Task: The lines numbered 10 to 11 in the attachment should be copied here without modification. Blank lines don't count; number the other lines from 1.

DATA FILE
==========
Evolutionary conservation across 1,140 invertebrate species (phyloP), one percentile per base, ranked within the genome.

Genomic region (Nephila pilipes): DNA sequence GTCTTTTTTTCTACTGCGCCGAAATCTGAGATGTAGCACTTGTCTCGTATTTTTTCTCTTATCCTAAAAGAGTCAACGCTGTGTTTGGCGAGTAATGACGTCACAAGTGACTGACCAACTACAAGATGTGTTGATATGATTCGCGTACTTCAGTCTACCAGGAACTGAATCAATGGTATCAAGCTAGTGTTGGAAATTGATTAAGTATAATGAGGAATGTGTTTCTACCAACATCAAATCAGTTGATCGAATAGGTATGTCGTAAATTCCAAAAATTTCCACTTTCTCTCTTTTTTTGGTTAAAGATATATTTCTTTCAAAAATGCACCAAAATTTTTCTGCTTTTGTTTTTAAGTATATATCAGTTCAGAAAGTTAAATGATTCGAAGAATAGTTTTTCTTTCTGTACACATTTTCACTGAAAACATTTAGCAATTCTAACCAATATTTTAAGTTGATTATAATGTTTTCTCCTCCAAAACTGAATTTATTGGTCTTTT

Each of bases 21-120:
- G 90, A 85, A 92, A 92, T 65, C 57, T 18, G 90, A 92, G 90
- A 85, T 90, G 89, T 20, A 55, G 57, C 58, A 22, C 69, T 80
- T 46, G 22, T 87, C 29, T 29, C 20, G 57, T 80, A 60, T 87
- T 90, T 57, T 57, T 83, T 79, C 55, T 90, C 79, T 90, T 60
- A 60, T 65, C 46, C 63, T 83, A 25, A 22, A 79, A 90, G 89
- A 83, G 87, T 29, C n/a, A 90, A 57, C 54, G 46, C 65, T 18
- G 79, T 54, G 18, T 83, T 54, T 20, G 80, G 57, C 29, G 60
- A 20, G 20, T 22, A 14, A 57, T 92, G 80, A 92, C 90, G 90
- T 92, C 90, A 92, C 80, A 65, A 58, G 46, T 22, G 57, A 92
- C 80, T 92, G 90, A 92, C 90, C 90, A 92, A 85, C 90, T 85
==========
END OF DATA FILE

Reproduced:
- G 79, T 54, G 18, T 83, T 54, T 20, G 80, G 57, C 29, G 60
- A 20, G 20, T 22, A 14, A 57, T 92, G 80, A 92, C 90, G 90